The OIE’s guiding principles and standards are covered by the legislation and policy of the government and implemented nationally, and government websites highlight a working relationship with the OIE on issues concerning animal health.[3] Denmark also has an OIE collaborating centre engaging on the issue of research and training in population animal health diagnosis and surveillance systems.[4][5] However, there does not appear to be specific government engagement with the OIE with respect to improving animal welfare.

The government has provided funding to the OIE to support standard and capacity development in developing countries with respect to assisting developing countries to implement OIE sanitary and phytosanitary standards.[6] One of the goals of the project is to strengthen national veterinary services, which are in charge of the implementation of the OIE’s standards at national level.

 

[1] http://www.foedevarestyrelsen.dk/english/Aboutus/Organization/Head_Offic...

[2]http://www.foedevarestyrelsen.dk/english/Animal/AnimalHealth/Prevention_...

[3]http://www.oie.int/wahis_2/public/wahid.php/Reviewreport/semestrial/review?year=2013&semester=1&wild=0&country=DNK&this_country_code=DNK&detailed=1

[4] http://www.vet.dtu.dk

[5] http://www.oie.int/our-scientific-expertise/collaborating-centres/list-o...

[6] http://www.oie.int/en/for-the-media/press-releases/detail/article/the-st...

Are legal provisions effective in acknowledging animal welfare as a mainstream concern?

The government has a very active animal welfare programme and works with key stakeholders to improve animal welfare, and has established national centres for animal welfare that focus on issues for which there are OIE standards.  

Are there economic and societal barriers to improving animal welfare in the country?

Given the scope of the government’s engagement with the OIE on animal health issues, it is not considered that there are any barriers to working with the OIE to improve animal welfare internationally, regionally and nationally. Denmark is a member of the OIE’s Regional Platform for Europe, which presents a potential opportunity for increasing collaboration on animal welfare issues. The government has demonstrated that it is actively working to improve animal welfare and has much to share with other countries. It is already providing support for valuable programmes in many countries. For example, its funding of the OIE’s Standards and Trade Facility should promote animal health and welfare in developing countries.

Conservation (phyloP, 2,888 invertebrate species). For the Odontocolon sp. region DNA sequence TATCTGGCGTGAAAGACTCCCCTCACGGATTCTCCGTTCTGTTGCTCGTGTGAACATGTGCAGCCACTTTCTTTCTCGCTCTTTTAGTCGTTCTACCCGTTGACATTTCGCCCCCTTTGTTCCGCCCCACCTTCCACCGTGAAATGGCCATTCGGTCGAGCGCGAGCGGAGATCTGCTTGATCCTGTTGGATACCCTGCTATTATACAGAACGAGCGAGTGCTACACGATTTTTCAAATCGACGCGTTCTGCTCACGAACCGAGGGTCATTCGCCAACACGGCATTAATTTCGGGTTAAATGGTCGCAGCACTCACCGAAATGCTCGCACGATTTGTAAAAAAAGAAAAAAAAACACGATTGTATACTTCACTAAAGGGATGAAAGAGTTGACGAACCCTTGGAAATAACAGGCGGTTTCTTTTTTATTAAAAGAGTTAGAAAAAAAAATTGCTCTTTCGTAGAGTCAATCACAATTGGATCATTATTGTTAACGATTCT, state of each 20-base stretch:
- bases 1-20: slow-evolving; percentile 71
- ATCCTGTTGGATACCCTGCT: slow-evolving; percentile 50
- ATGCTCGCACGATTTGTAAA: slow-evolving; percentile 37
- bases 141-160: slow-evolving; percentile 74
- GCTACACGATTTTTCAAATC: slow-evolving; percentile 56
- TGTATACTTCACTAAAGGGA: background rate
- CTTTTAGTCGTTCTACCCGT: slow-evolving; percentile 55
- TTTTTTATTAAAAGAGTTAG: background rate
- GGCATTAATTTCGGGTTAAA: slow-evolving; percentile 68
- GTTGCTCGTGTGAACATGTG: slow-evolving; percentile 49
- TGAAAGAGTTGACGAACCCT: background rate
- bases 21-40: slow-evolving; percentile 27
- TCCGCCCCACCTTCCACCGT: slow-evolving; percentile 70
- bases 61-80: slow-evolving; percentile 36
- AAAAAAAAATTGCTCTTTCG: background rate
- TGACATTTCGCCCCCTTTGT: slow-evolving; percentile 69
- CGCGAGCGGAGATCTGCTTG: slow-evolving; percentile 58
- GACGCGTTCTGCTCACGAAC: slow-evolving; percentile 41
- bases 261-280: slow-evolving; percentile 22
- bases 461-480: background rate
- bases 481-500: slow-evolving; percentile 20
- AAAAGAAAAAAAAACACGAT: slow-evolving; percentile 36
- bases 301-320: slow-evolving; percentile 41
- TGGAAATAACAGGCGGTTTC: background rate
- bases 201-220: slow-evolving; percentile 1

The government is encouraged to consider the inclusion of the aim of improving animal welfare in its international programmes.

Are enforcement mechanisms in place in policy and legislation?

There are no enforcement mechanisms relevant to this indicator.

A

OIE animal welfare standards

There is legislation

The OIE’s guiding principles for animal welfare are incorporated by legislation in Denmark including by the Animal Welfare Act 2013, which reflects the principles of the Five Freedoms. The law on animal experimentation is based on the Three Rs and the government supports research into alternatives to the use of animals.

The government has also transposed European Union Regulations and Directives which cover the areas included within the OIE standards.

Are legal provisions effective in acknowledging animal welfare as a mainstream concern?

The government is an international leader in animal welfare, for example, with its investment in the Danish Centre for Animal Welfare and the launch of the 3R-Center to reduce the use of animals in experiments. The country has assigned responsibility for animal welfare at high levels and provides resources to improve animal welfare and to fulfil its commitments with respect to the European Union and the OIE.

Are there economic and societal barriers to improving animal welfare in the country?

The country scores highly on World Governance Indicators and has a solid foundation and a long history of continuing to improve animal welfare and providing international leadership. There are no reasons to consider that there would be significant barriers to the government continuing to implement OIE standards within its legislation.

Are enforcement mechanisms in place in policy and legislation?

There are enforcement mechanisms (fines or imprisonment) for the legislation which incorporates the OIE’s guiding principles and standards.

C

Reporting on progress

There is legislation with partial application

The Proclamation of Law on Animal Experimentation No. 253 of 8 March 2013 includes in Article 14 the requirement for publication of an annual report on animal experimentation to be published by the Minister for Food, Agriculture and Fisheries.